Boredom induced by COVID-19 regulations has left many Zags without plans or prospects for their weekend. One-credit weekend classes offered by Gonzaga's School of Business Administration are a solution. Although these courses have been offered since the fall of 2015, they are more relevant than ever with students looking for weekend activities.

Molly Pepper, the associate dean for undergraduate programs in the business school, said the main motivation for offering these classes is to help the business school build community outside of campus with Spokane business leaders and companies. 

The classes allow students to dive into greater depth on topics that aren’t as thoroughly covered in a normal course.

“The first three classes were on effective communication, negotiation and image and reputation management," Pepper said. "Those are three things that we cover in our classes, but don’t have a lot of time to go into depth on." 

One-credit courses require 15 “contact” hours that are spread throughout Friday, Saturday and Sunday. However, 17 hours are scheduled throughout the weekend to allow students to take breaks. Besides a final project completed after the weekend, all coursework is done over the weekend.

For professor Stephanie Rockwell, the class is an opportunity for an intensive weekend of immersion in a discipline.

“I’m able to connect all the dots in one intensive moment from data points all the way to the final product," Rockwell said. 

Rockwell teaches a consumer behavior course for the marketing department in the spring. Pepper reached out to her to see if she would want to teach an additional class on the weekend. As the assistant vice president for operations and fundraising strategy at GU, the choice of topic was an easy one.

“It was so obvious to do something for nonprofit marketing and fundraising. There are skills that you can take into future jobs that students will go into," Rockwell said. 

Rockwell said the biggest benefit of a one-credit weekend course is that the intensive nature allows students to feel like an expert by the end of the weekend because of the exposure to each important element of a subject.

As a GU graduate with a master's in organizational leadership, Rockwell regrets that similar classes weren’t offered when she was an undergraduate student at Whitworth University.

“Having exposure to more disciplines is an amazing part of a liberal arts education," Rockwell said. "You’re able to dabble with other elements of a discipline which can be really helpful to clarifying steps after college." 

Class offerings are widespread regarding topic and discipline. This semester, courses include Economics of the Side Hustle, Gender in the Workplace and Holocaust Education in Action. All classes are 200-level classes and are graded on a normal semester-long scale.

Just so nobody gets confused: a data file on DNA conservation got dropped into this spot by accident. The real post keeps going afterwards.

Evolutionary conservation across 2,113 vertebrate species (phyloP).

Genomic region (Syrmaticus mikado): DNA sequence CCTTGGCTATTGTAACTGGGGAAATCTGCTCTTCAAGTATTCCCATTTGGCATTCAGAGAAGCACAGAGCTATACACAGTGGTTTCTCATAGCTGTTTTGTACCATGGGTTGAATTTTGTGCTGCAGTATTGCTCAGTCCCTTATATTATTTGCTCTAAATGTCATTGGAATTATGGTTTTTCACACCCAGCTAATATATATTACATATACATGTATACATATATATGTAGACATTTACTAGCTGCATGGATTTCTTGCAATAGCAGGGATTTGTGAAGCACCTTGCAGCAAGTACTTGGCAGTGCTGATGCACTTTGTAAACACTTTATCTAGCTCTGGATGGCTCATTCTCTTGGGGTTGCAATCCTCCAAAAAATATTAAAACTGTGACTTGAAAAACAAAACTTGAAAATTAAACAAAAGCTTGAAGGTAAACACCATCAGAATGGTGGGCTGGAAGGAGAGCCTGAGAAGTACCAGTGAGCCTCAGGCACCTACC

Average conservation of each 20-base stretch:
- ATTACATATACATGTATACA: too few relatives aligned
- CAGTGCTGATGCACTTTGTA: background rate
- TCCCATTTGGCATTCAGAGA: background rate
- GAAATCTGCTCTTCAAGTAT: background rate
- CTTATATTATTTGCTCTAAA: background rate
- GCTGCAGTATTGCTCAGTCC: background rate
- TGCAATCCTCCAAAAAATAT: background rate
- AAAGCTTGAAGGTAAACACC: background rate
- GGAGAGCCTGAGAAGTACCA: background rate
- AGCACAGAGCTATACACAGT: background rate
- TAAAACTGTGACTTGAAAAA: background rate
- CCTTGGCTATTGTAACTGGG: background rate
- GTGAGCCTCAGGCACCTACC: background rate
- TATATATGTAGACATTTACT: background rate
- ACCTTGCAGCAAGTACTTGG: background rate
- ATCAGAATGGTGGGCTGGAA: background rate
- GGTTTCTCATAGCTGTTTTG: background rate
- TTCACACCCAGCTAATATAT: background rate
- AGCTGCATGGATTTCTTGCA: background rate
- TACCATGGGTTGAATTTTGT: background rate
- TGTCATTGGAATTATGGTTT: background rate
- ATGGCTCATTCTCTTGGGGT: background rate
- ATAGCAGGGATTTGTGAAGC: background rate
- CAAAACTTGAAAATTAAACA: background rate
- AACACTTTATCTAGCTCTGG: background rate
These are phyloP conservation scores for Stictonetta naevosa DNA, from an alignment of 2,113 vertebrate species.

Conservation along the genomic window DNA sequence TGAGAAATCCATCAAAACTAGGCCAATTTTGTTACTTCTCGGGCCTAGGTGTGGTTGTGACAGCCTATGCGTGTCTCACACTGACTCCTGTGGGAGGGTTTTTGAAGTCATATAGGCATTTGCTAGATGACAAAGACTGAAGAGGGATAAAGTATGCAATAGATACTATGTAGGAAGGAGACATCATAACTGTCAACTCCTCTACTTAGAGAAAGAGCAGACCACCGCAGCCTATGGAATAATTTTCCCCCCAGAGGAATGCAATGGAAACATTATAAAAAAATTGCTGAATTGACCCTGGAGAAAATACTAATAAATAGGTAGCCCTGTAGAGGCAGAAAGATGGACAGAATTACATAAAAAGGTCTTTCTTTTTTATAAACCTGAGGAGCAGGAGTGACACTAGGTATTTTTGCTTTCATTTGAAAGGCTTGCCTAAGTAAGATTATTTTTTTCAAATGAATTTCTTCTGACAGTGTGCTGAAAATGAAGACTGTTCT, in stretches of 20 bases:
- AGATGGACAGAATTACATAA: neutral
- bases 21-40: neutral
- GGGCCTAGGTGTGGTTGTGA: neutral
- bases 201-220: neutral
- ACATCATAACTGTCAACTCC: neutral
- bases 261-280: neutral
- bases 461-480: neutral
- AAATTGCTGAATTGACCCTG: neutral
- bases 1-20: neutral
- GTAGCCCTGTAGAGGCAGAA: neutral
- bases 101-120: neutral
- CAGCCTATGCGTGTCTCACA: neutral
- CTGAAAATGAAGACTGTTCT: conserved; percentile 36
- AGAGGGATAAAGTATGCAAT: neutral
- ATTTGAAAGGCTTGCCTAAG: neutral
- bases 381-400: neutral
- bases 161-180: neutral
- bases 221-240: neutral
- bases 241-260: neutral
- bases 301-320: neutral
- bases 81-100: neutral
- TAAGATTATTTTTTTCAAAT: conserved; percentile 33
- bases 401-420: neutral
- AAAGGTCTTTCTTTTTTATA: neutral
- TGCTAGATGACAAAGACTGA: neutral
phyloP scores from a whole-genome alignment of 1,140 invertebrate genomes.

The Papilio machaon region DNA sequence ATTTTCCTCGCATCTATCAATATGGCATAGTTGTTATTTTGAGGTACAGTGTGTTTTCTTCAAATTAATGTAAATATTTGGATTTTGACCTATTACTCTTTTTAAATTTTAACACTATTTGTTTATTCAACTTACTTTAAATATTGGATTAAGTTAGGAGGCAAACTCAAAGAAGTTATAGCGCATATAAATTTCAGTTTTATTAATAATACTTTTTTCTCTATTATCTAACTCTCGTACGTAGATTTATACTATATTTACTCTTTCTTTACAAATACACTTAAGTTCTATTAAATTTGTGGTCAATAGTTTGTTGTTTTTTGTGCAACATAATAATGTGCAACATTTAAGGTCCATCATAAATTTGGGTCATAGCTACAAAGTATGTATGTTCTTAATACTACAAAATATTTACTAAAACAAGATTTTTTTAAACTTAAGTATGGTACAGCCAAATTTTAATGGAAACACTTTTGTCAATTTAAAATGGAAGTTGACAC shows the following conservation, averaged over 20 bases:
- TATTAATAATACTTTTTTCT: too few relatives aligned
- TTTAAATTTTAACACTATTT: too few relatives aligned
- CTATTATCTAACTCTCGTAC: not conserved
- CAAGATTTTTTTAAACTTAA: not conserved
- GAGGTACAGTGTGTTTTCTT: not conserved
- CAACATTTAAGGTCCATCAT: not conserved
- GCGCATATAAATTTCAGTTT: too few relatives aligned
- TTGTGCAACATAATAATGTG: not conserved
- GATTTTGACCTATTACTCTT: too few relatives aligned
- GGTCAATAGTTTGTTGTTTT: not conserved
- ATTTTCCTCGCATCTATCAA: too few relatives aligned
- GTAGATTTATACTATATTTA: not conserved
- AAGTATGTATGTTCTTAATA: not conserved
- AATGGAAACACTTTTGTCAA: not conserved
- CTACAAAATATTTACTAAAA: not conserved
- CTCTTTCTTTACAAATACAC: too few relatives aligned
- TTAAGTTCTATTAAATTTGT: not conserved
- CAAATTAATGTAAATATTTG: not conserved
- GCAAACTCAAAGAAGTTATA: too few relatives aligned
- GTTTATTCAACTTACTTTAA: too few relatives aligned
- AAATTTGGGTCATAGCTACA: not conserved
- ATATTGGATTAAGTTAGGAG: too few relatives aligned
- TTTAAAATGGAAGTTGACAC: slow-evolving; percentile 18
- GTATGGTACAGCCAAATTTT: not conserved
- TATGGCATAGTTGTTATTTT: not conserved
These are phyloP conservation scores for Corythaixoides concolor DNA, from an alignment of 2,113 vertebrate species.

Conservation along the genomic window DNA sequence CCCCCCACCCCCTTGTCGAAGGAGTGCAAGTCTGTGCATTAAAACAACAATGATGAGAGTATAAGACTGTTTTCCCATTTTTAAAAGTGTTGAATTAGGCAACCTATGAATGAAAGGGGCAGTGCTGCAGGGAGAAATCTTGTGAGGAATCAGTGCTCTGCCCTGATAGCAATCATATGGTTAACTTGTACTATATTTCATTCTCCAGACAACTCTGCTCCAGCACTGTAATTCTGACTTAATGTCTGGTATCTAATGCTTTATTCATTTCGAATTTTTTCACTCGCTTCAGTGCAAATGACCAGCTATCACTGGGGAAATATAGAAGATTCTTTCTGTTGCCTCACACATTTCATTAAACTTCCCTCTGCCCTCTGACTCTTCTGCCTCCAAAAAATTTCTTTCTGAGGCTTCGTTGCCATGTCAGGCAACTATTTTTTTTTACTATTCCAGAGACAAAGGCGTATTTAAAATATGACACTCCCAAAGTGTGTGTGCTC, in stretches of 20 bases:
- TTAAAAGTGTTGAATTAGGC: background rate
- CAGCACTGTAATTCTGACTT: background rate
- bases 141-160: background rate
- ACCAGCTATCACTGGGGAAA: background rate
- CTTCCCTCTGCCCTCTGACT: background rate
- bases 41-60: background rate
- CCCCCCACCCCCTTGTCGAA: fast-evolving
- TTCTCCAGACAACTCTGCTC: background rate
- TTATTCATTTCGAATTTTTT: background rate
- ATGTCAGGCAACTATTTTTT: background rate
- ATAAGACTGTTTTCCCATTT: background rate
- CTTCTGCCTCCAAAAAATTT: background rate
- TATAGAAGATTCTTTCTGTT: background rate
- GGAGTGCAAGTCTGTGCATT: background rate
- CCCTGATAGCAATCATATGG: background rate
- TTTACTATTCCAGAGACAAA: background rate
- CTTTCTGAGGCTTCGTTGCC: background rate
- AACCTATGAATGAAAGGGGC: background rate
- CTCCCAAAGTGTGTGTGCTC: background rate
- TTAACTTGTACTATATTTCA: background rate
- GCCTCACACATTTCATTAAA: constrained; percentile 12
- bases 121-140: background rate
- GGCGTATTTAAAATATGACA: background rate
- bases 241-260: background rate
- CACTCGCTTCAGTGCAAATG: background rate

Like many freshman, current senior Kaylee Willbrandt didn’t know what she wanted to major in. Then Willbrandt received unexpected guidance and direction from a one-credit weekend class that she enrolled in.

“My freshman year I just took the class to boost my credits but it helped me realize why I was majoring in marketing and convinced me to add a concentration in human resources," Willbrandt said. 

Due to the pandemic, classes are held over Zoom which brings a new set of benefits and challenges. Willbrandt has taken two one-credit courses online and one in person. 

“It’s definitely different being online," Willbrandt said. "It’s hard to stay engaged for 16 hours over Zoom.”

One-credit weekend courses are intensive because of the short window of instruction.

“They cram a lot of information into the weekend,” Willbrandt said. “It’s sort of an overwhelming amount of information to retain.”

Despite these challenges, Willbrandt is still convinced that one-credit courses are a positive experience.

“You’re in college for more than a piece of paper," Willbrandt said. "These classes are more applicable to situations you’ll encounter in the real world.”

Willbrandt said her favorite part of the class is that there are people from all different majors and years in any given class.

"I got to meet other people at different points in their college careers," Willbrandt said. 

Three of the eight classes offered this semester have already taken place, but popular classes are typically offered again in the spring semester. Remaining classes this fall include Valuation Analysis, Non-Profit Fundraising and Marketing, Introduction to Non-Profits, Leadership and Management in Non-Profits and Holocaust Education in Action.

Prior to the beginning of the academic year, students can register for courses through Zagweb. Once the year has begun, students can register for a weekend class by calling the Registrar’s Office.

Willbrandt said it's definitely worth it for a student to give up their weekend to take a course.

“You have to plan around it, but it’s not a lot of extra homework and isn’t a burden," Willbrandt said. "You can still do fun things and get other things done.”

Tommy Conmy is a staff writer.

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